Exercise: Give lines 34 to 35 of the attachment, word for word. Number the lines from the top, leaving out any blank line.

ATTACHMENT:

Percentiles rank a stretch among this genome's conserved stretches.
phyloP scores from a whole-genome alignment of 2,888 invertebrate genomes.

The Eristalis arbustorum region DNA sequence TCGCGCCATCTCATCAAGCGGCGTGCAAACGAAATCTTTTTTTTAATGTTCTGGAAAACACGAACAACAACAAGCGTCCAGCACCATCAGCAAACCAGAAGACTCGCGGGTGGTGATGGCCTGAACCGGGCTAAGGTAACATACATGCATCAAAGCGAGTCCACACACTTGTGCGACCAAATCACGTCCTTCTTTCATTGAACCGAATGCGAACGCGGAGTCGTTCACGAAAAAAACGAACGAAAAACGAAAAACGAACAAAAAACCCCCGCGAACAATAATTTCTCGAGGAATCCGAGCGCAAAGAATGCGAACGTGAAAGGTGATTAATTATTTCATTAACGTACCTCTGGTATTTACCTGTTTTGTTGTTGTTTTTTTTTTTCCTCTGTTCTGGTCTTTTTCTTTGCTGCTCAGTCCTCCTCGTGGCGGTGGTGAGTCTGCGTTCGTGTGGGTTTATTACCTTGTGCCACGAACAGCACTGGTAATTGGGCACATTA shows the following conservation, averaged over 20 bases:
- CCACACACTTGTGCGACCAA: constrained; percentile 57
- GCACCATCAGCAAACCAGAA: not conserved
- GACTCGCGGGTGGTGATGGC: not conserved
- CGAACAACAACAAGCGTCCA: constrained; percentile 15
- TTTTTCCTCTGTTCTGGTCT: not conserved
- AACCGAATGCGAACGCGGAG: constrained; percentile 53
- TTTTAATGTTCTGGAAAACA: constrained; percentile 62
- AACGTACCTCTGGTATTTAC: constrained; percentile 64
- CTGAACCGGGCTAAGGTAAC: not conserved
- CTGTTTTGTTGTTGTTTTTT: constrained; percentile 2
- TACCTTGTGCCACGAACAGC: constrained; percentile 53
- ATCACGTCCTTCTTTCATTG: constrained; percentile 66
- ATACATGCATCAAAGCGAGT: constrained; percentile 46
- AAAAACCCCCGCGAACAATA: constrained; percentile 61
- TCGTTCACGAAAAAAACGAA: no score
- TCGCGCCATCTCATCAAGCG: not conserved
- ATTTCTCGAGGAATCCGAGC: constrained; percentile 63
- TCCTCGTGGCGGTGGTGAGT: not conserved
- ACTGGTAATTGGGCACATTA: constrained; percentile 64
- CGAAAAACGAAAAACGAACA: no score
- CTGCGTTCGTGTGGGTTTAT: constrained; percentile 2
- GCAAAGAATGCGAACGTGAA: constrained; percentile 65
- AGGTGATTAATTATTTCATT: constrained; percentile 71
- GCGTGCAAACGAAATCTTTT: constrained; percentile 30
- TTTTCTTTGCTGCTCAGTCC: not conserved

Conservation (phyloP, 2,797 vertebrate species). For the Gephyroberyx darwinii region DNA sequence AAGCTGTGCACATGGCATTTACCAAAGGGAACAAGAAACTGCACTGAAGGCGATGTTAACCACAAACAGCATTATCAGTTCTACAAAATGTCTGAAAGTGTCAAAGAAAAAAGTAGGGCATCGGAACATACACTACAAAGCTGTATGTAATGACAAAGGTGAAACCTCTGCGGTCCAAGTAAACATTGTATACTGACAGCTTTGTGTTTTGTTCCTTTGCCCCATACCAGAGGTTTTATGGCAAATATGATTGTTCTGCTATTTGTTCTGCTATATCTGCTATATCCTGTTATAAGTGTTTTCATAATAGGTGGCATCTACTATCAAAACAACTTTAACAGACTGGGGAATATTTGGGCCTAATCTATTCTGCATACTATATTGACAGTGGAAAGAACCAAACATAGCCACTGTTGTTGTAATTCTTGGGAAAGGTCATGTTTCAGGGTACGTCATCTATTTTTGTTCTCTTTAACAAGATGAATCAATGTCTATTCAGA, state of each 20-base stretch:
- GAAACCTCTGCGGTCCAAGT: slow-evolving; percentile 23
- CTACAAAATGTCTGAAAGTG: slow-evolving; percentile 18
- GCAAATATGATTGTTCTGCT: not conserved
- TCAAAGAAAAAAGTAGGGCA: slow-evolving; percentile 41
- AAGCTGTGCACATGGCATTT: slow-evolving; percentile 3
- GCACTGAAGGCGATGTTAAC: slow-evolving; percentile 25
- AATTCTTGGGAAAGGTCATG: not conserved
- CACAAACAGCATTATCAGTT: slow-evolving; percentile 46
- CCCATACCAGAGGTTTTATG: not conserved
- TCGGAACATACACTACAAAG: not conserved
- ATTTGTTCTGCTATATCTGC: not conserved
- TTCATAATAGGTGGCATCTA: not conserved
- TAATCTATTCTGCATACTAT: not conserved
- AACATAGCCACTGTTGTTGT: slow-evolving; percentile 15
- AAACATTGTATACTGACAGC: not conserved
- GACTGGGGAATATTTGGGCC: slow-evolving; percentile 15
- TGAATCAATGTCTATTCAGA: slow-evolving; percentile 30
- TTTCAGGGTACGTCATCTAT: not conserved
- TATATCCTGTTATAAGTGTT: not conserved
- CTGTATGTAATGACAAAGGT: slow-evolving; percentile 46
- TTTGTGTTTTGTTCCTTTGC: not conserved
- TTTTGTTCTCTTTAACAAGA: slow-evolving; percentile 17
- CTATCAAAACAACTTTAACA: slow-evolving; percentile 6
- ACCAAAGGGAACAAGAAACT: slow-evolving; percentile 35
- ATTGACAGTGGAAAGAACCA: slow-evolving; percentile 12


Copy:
- AAGCTGTGCACATGGCATTT: slow-evolving; percentile 3
- GCACTGAAGGCGATGTTAAC: slow-evolving; percentile 25